Time and again large organizations take the latest concepts with the best of intents, but then drive them through the prism of their existing cultures and break their backs to form them to a priori positions.

What we are left with is, well, a mutation.




So, OKRs. There are now countless trainings on the topic, countless articles, and John Doerr’s popular book, Measure What Matters. And much of this newer material oddly ignores that Grove himself already laid it all out in High Output Management. Chapter Six is all about OKRs, as is the Appendix titled “One More Thing.” What he discusses is straightforward enough, and yet OKRs seem to keep going sideways.

I’ve noticed they tend to go wrong in three big ways.  

1. KRs tend to be just glorified task lists

This is true even in some of the oldest examples of their use, such as those from Intel shared in Doerr’s book. In other words, KRs tend to focus on output (lists of work to be done) and not outcomes (the difference that work is meant to make). Why does this matter?

Consider, the KRs for a given objective are supposed to be its “as measured by.” Thus, in writing an OKR, you are hypothesizing that a certain objective will be achieved when certain specific outcomes are met (its KRs). The strategic objective then is like a higher-level outcome made up of lower-level outcomes…but they should all be outcomes.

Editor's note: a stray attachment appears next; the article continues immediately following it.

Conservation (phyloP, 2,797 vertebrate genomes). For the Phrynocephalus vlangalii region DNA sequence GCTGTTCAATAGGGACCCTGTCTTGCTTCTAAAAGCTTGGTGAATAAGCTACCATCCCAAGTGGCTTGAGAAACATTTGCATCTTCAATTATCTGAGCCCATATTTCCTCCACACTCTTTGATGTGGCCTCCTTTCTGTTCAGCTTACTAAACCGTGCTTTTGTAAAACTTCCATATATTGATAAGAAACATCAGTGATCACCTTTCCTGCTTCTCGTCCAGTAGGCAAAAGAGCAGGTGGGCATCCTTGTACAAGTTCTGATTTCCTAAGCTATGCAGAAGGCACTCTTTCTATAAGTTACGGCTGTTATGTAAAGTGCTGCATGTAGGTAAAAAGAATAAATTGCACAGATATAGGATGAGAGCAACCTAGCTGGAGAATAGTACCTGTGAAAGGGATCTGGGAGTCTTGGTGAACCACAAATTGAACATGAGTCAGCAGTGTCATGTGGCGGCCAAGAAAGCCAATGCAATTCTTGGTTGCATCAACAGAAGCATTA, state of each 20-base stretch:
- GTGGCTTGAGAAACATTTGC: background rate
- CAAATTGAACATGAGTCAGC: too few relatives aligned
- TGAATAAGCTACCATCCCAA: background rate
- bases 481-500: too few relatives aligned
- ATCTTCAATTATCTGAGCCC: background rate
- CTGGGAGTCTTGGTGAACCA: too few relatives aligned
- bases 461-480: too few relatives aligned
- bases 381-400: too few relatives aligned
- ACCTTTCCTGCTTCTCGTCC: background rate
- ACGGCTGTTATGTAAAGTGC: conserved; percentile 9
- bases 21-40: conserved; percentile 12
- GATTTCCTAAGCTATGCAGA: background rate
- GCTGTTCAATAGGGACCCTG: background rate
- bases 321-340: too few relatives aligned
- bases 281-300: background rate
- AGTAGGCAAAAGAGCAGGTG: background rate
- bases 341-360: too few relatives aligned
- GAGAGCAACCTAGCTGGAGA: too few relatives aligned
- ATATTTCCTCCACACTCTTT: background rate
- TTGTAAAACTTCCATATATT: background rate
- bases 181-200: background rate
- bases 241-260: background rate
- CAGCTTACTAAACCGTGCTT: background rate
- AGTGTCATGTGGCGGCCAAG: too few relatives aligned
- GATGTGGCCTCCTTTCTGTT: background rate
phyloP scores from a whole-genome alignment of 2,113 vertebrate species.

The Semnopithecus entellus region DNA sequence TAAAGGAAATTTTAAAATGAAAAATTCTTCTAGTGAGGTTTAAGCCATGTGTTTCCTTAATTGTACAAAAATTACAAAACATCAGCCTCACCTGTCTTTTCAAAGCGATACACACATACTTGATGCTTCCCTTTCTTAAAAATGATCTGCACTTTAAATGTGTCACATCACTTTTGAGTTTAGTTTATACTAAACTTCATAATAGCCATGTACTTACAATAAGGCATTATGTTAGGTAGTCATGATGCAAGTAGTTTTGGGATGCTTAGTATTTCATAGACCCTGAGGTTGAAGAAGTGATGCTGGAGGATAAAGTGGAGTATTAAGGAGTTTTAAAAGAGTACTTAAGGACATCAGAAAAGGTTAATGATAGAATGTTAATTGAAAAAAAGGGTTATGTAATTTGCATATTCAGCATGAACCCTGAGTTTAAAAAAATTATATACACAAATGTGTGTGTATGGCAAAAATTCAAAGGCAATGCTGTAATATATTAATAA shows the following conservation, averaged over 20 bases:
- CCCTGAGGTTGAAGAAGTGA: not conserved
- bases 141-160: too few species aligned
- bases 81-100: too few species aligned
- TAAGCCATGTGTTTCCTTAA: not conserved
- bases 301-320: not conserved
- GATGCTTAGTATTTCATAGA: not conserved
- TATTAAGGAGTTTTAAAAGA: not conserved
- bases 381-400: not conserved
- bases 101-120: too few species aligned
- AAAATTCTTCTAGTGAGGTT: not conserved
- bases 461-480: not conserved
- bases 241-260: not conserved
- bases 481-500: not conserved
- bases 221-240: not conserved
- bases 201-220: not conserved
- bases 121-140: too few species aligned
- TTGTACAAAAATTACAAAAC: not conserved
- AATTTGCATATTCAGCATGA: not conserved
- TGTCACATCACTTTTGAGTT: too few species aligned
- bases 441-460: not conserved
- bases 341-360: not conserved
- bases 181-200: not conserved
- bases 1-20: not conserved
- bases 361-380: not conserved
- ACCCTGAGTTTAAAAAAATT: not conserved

Now, as Grove stresses, KRs must have a measure associated with them. Creating unambiguous outcome measures is challenging, however, and so people tend to focus on to-do lists instead. To-do lists are easy. But when this happens OKRs tend to become…false statements. After all, just because you complete the tasks you specified up front does not mean the outcome in question was actually achieved. We’ll return to this point later.




The “O” is part of the hypothesis. Testing it should be the point of the exercise. With OKRs, however, the focus often remains on the proportion of KRs achieved (or, oddly, on the rated extent to which they are achieved).